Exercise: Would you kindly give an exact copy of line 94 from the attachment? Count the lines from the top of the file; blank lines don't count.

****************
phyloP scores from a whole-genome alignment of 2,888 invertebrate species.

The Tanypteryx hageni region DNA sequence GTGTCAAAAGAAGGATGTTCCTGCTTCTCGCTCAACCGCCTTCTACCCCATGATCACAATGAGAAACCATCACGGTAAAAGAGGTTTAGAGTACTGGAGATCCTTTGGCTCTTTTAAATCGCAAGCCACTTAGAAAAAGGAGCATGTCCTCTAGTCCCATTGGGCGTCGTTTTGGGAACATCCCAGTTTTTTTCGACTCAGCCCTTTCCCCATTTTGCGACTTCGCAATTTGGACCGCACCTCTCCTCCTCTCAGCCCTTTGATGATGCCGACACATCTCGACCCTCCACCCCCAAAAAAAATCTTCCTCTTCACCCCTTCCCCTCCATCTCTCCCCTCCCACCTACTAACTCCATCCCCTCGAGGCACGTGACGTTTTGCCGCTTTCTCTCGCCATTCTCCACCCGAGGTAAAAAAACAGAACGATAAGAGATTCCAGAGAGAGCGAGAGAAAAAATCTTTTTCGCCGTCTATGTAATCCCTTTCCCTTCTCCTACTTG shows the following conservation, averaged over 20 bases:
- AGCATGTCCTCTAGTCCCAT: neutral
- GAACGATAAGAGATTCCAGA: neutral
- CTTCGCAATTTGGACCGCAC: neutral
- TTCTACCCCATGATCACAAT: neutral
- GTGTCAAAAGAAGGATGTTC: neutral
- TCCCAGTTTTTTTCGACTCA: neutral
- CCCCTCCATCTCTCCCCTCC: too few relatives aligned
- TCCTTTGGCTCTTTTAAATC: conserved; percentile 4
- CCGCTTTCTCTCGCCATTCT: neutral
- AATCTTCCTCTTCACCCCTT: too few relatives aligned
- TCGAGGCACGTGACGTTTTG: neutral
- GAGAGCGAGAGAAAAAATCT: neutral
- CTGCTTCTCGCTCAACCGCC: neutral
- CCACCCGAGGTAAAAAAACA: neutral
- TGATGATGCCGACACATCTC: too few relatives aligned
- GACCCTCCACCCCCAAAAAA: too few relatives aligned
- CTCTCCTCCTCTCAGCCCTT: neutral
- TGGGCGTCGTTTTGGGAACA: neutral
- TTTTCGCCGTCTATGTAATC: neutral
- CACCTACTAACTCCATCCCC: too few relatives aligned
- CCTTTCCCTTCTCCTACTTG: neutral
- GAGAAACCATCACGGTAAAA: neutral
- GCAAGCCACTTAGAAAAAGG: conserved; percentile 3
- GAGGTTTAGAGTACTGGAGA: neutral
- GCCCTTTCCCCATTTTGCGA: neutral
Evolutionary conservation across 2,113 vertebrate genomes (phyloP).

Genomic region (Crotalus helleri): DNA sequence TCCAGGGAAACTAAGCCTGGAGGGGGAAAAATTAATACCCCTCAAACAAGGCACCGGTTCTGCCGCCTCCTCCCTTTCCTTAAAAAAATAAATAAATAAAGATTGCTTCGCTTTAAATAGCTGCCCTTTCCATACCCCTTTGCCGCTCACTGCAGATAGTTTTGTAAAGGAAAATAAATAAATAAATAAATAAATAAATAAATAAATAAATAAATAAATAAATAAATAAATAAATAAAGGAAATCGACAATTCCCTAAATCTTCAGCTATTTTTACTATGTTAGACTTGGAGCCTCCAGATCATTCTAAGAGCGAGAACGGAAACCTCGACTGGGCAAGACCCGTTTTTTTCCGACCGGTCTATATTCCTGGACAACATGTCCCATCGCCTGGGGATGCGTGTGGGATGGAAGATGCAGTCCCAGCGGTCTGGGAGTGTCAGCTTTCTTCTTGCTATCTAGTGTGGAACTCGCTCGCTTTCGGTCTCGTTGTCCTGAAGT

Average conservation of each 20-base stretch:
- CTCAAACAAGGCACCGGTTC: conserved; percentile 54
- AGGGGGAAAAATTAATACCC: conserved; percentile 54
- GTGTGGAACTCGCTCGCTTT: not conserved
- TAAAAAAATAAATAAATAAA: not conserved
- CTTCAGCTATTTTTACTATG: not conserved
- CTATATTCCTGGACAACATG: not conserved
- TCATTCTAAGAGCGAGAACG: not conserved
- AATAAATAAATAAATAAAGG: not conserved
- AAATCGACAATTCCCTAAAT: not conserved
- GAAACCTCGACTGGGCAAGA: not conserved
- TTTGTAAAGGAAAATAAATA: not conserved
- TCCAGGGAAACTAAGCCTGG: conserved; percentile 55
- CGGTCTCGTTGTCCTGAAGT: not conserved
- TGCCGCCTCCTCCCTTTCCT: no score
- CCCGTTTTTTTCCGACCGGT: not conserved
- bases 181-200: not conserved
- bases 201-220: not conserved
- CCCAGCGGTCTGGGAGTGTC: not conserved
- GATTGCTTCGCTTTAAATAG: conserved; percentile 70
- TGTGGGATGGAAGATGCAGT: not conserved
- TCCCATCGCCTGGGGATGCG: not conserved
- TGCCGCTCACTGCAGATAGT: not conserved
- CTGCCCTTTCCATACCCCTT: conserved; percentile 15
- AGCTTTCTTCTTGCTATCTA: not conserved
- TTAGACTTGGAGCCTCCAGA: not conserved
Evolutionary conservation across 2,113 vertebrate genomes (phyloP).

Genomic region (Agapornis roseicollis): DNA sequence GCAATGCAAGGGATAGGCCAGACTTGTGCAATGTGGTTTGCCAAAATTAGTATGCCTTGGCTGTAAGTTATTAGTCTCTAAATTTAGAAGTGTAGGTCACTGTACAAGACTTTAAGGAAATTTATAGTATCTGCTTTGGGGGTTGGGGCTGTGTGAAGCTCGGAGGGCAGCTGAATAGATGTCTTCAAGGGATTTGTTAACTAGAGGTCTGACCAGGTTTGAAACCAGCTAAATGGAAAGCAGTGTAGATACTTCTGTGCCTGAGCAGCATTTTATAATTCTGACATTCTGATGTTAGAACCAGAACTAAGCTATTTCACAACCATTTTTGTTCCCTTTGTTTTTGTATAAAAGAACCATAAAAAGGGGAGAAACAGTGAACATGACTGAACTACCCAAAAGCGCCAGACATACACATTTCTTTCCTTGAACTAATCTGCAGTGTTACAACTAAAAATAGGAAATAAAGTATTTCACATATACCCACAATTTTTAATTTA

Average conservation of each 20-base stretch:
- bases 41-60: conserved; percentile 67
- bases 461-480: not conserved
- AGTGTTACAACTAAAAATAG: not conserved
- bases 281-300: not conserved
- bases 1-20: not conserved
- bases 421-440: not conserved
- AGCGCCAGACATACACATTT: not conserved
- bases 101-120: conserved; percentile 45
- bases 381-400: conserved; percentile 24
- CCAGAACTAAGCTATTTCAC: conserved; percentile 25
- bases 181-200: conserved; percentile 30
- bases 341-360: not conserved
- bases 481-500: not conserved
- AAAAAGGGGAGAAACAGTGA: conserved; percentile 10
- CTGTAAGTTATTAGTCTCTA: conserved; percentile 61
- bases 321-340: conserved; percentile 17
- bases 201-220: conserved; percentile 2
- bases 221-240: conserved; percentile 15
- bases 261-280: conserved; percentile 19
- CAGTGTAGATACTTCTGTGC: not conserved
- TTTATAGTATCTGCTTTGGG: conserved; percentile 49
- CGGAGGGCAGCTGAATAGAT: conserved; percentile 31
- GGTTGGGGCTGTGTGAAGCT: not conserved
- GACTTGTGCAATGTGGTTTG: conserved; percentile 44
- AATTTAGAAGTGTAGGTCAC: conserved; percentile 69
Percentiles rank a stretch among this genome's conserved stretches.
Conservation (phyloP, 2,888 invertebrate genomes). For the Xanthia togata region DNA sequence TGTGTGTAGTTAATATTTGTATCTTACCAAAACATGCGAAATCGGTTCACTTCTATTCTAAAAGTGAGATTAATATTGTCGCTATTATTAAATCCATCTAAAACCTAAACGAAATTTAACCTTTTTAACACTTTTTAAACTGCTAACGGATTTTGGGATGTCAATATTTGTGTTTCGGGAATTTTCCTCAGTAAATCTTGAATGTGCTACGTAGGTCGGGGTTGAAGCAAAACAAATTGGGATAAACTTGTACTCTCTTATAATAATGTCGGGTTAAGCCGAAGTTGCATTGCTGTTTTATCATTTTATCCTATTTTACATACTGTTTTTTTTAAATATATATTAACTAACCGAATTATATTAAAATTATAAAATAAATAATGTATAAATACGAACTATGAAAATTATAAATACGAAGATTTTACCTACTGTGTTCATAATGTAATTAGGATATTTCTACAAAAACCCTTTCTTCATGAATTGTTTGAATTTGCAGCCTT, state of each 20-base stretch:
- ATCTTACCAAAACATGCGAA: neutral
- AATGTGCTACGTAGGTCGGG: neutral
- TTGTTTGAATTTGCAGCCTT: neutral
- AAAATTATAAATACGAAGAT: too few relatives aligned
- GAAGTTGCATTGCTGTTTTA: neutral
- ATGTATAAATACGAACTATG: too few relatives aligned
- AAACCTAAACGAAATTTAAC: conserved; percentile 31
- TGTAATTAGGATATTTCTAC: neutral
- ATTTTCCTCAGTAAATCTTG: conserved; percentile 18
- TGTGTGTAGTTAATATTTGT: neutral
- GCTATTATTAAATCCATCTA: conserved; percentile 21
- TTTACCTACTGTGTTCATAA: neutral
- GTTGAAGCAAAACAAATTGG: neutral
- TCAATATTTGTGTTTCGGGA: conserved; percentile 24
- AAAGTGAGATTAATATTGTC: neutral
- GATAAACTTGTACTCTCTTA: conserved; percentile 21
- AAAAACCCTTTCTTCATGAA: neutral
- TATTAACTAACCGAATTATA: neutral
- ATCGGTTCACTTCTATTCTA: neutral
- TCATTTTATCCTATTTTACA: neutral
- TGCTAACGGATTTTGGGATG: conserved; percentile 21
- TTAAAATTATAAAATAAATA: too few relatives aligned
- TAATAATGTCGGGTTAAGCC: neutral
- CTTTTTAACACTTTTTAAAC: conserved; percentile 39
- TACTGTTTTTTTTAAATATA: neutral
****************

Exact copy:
- ATTTTCCTCAGTAAATCTTG: conserved; percentile 18